Book-tax income profit disparity to receive closer
review by IRS, says Fisher tax expert

The Internal Revenue Service’s computer system upgrade and a new corporate tax form will mean closer scrutiny for publicly traded companies in 2007, said William Raabe, a tax expert and a member of Fisher’s accounting faculty. The IRS will pay closer attention to the differences between how financial accounting income is reported to the Securities and Exchange Commission and taxable income is reported to the IRS.

Public companies that look successful and profitable to shareholders and the stock market, at the same time can appear to have low or negative income when it comes time to pay taxes, Raabe said.

According to the IRS, the approximate 4,200 publicly traded companies showed taxable income that was at least $160 billion less than financial accounting income for the 2004 year. This means that book income—what companies reported to Wall Street—was almost 40 percent higher than taxable income for that period, Raabe said.

“The IRS computer system is finally waking up,” Raabe said, adding that the agency now has more capacity to process a larger amount of data. Subsequently, the IRS is now requiring public companies to disclose new and more detailed information on book income.

Some of that new data will come from a new corporate tax form, Schedule M-3, introduced in 2004. It will become mandatory for the 2007 filing season. Raabe is a co-author of a new text, "Schedule M-3:Book-Tax Differences," that will be a primer to public companies and accounting firms preparing the new forms.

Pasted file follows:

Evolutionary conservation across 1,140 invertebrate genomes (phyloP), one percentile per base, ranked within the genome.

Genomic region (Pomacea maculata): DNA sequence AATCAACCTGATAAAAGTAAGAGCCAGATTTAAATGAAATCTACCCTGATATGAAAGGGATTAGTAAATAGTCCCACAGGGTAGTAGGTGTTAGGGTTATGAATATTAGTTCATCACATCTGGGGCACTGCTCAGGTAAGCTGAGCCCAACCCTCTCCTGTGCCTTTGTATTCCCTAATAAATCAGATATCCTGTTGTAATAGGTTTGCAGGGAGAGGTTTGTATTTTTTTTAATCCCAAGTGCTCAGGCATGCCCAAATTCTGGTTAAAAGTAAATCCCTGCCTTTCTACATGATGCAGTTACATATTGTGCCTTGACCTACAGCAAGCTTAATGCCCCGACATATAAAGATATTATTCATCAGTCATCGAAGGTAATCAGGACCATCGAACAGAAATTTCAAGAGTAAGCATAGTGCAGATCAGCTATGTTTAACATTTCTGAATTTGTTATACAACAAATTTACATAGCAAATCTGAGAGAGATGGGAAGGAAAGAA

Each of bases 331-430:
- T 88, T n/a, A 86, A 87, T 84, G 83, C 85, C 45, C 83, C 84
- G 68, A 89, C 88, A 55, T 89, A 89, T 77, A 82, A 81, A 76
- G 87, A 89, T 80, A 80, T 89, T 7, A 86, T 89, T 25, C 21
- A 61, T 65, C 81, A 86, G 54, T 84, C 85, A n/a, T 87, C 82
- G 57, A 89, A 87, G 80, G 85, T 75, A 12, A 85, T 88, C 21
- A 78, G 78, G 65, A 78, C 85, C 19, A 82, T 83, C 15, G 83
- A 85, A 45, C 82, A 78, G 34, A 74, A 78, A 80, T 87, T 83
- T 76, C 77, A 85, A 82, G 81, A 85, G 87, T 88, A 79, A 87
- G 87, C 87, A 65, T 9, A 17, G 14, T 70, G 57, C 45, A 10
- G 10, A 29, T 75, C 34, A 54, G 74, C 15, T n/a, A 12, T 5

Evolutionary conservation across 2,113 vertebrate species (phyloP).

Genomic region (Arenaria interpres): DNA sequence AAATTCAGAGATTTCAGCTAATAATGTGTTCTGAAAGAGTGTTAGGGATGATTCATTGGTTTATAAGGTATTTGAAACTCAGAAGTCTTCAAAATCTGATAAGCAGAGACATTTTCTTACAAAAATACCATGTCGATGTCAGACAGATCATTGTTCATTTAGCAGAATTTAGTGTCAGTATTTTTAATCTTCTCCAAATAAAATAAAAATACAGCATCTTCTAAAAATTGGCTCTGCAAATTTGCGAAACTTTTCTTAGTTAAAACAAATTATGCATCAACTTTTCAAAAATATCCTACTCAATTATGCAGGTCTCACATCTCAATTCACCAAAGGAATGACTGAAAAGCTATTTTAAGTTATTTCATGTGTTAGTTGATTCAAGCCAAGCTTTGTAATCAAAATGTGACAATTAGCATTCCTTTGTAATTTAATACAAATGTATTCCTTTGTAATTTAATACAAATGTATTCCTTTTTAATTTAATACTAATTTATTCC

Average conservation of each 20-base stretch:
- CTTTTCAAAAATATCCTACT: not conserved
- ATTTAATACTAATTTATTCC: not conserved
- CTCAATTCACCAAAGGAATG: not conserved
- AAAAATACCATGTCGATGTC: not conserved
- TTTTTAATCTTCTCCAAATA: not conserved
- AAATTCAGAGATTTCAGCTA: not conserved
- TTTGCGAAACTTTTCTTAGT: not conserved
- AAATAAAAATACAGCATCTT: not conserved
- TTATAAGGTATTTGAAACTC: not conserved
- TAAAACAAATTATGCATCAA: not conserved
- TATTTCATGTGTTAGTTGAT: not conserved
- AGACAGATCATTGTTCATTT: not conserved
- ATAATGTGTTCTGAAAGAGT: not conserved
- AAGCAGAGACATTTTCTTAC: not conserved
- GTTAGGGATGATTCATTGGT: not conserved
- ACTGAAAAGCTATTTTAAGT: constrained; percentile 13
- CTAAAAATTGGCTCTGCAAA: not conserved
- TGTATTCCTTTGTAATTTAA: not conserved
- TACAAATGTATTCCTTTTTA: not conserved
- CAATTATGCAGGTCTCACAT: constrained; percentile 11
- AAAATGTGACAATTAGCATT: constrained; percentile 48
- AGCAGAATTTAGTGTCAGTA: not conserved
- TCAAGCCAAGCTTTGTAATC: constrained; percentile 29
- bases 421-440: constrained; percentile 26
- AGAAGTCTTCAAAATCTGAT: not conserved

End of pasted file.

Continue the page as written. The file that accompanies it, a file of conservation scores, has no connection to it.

The M-3 will require comprehensive, itemized data on interest income from bonds, government grants, overseas transactions, stock options and depreciation and other data attributed to the profit gap, he said.

“Public companies will have a lot of new spreadsheets that they have never had to do before,” Raabe said. “They are going from a 10-line form to a 110-line form with four columns.”

An example of disparities between corporate tax disclosures and SEC filings that will change with the Schedule M-3 is how depreciation is reported. Traditionally, capital depreciation has helped lower taxable income for companies.

“A company can take a deduction for constructing a new building or buying a new piece of equipment. For book purposes, public companies want depreciation to be very slow because for shareholders you don’t want earnings per share to evaporate. For tax purposes, you want it to be fast, accelerated depreciation,” Raabe said.

Government grants and interest on state and local bonds are all items reported as income to the SEC, but previous IRS regulations did not require companies to report it as income, he said. Overseas business transactions that have favorable tax advantages to companies will have to be reported next year.

“The SEC already has this information in the footnotes to financial statements. There are two or three tax-oriented footnotes that have a lot of information, which the IRS does not read,” Raabe said.
However next year, the IRS is moving into a new era of scrutiny of public companies, according to Raabe.

“In the last five years you have had Enron and WorldCom, so now people are watching more closely,” he said, adding that the new computer system will enable the IRS to do much better audits.
“Many public companies are accustomed to routine audits and some may even have IRS auditors onsite,” Raabe said. “Companies won’t face more audits, just broader and more targeted ones; and the IRS will probably even say more efficient.”